I know that sex is a biological need, and that men are programmed to be hunters and conquerors. I wrote that story.

Eating is also a biological need. Does that mean I get to act like a savage, and grab food off of your plate when you are clearly not into sharing?

Women are socialized from an early age that we are responsible for men’s sexual excitement, and if they get aroused, we’d better do something about it. Men are culturally programmed to believe that the endgame is sex – even if a woman seems lukewarm about it. To keep pushing until she gives in.

When my mother died/kid was in the hospital/furnace blew up/ I wanted to be held. In each of those instances, I knew men I could have visited. But there is no way they would have been open to just holding me without sex.

And until I have a boyfriend or a husband, I will not be entitled to lay next to a man, skin on skin, and simply be held. If we should kiss, or stroke one another’s bodies, he is going to expect sex. And if he’s an inept lover who watches a lot of porn, he’s going to do crude things that women don’t really enjoy. Picture this scenario:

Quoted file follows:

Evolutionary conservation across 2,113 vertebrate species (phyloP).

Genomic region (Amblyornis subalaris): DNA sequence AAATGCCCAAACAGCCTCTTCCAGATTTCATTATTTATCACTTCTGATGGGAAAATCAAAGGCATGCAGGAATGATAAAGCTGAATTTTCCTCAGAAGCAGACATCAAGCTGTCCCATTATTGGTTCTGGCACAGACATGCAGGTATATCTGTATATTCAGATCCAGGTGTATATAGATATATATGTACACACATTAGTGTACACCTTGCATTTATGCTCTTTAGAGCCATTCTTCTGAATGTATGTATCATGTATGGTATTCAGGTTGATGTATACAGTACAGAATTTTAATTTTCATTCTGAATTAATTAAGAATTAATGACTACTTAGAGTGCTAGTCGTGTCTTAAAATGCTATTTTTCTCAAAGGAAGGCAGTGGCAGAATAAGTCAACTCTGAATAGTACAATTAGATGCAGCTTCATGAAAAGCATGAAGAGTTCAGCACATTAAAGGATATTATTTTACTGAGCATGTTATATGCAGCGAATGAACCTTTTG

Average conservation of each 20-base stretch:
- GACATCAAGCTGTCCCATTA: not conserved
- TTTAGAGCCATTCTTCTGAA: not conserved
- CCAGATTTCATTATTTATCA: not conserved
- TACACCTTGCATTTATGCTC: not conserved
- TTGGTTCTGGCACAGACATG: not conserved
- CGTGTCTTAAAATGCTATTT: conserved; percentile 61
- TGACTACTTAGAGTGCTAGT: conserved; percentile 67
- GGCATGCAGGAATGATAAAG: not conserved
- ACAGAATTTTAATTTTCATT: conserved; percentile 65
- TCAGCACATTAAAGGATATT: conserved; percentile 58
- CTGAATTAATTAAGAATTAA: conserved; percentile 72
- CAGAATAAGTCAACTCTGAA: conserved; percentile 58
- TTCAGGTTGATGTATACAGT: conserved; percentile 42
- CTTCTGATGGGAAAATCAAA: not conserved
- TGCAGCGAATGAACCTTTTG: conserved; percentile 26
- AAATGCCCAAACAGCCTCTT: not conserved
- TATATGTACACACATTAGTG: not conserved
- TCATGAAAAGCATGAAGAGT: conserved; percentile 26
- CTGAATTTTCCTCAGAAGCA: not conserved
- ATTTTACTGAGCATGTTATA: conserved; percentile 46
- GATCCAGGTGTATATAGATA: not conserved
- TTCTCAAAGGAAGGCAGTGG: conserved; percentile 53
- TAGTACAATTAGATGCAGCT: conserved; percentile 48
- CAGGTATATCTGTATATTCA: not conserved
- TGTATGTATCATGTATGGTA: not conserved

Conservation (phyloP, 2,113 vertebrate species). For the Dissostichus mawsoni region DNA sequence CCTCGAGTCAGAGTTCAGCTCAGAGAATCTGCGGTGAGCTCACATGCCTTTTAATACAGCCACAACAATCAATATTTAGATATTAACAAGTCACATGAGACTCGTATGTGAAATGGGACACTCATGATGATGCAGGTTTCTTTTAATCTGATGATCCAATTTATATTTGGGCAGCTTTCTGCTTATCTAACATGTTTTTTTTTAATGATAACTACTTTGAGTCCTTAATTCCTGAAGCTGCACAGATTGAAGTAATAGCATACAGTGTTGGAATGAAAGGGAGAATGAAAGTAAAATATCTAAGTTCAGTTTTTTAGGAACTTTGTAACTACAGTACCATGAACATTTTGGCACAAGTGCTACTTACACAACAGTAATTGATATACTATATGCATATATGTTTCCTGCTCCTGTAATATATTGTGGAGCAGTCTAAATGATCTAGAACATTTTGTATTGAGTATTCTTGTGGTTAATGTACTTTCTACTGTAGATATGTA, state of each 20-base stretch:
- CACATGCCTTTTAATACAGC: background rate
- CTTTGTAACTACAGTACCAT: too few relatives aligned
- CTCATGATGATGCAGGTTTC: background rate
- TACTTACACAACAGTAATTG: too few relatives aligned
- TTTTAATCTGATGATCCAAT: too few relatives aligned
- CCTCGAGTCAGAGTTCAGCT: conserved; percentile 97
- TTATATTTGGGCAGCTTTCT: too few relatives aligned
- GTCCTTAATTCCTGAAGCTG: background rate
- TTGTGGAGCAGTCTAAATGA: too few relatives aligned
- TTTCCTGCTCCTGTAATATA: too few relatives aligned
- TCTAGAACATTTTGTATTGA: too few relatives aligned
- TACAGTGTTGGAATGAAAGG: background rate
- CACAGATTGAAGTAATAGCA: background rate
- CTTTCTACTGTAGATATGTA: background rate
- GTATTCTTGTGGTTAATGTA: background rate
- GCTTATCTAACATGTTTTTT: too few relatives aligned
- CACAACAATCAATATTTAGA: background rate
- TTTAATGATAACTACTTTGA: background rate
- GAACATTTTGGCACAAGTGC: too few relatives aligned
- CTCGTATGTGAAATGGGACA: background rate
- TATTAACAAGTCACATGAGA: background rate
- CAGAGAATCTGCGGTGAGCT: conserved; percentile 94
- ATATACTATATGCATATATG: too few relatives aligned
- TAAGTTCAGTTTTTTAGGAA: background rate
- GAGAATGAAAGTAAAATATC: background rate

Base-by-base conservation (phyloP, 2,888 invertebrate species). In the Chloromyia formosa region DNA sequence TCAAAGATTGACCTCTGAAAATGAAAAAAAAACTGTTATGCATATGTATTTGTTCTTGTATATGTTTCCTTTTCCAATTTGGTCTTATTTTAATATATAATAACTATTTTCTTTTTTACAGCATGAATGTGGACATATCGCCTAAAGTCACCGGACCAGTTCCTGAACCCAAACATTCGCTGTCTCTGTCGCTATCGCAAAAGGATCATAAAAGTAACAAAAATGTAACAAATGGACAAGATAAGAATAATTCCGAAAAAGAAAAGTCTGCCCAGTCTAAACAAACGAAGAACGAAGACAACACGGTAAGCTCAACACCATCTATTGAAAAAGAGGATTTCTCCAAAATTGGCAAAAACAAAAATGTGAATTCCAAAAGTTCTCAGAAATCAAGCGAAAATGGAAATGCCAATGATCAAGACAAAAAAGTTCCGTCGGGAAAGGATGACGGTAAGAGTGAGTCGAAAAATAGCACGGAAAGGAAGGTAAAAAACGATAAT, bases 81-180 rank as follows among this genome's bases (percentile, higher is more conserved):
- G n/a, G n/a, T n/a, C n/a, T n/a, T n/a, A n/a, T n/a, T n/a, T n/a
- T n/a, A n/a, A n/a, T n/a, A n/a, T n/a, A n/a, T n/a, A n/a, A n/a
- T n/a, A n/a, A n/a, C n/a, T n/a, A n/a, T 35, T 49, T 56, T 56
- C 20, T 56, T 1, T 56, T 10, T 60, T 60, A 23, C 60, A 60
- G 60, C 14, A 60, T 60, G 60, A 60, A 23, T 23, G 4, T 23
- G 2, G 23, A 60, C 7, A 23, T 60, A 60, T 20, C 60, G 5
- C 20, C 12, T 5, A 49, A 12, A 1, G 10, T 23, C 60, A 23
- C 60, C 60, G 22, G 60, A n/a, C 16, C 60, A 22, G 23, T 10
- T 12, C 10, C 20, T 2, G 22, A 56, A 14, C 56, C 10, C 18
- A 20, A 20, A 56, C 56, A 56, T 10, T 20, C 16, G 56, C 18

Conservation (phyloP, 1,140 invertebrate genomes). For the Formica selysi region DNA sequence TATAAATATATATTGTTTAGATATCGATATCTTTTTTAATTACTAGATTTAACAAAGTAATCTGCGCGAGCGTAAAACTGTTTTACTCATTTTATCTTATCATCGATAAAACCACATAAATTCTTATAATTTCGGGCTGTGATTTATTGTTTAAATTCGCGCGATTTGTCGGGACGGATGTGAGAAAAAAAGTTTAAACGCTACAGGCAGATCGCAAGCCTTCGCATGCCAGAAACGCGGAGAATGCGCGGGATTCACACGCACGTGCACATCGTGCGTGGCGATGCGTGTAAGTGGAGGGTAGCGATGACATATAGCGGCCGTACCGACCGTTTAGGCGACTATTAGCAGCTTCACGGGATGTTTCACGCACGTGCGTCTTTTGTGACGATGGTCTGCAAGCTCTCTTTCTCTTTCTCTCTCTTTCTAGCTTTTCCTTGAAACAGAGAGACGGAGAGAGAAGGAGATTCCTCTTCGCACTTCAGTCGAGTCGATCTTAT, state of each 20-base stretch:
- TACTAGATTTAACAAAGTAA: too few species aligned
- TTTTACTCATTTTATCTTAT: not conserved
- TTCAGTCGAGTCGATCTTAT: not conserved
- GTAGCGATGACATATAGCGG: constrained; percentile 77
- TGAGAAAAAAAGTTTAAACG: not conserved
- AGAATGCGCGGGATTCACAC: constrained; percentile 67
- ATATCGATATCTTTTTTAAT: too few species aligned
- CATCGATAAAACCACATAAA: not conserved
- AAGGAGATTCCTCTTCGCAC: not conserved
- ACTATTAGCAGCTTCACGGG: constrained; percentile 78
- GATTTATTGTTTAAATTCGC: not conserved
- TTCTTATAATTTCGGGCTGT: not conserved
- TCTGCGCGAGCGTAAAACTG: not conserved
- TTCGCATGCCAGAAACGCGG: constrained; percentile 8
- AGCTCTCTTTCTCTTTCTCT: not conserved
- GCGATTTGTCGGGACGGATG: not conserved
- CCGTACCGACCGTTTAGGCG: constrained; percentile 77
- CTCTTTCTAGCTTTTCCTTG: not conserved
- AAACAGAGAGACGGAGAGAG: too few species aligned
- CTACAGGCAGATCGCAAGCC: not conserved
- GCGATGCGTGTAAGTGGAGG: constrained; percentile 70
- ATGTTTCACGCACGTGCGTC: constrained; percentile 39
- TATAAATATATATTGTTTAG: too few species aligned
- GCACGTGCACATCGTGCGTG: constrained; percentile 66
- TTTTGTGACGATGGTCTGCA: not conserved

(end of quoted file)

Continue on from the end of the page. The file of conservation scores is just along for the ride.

Me: *lies in his bed, wanting comfort because my mother just died*

Him: *fishhooks my mouth*

 

There are so many social situations that require careful monitoring of the other person’s reaction. We teach our kids to follow social cues, so they know if they’ve crossed a line or invaded someone’s personal space.

Why is this not the case in sex? Of all personal interactions, this is one in which careful monitoring of the other person’s reaction should be imperative.

The Ansari incident is unfortunate, because he was simply doing what he thinks is normal dating behavior. But it started a necessary conversation, and hopefully we can eventually dismantle this ridiculous cultural programming of expected sex.

By the way, I work two jobs to support my family. If you take me out for a nice dinner and pay, you’d better be prepared to pay my mortgage and utility bill. I’m a struggling single mom. Don’t be a tease.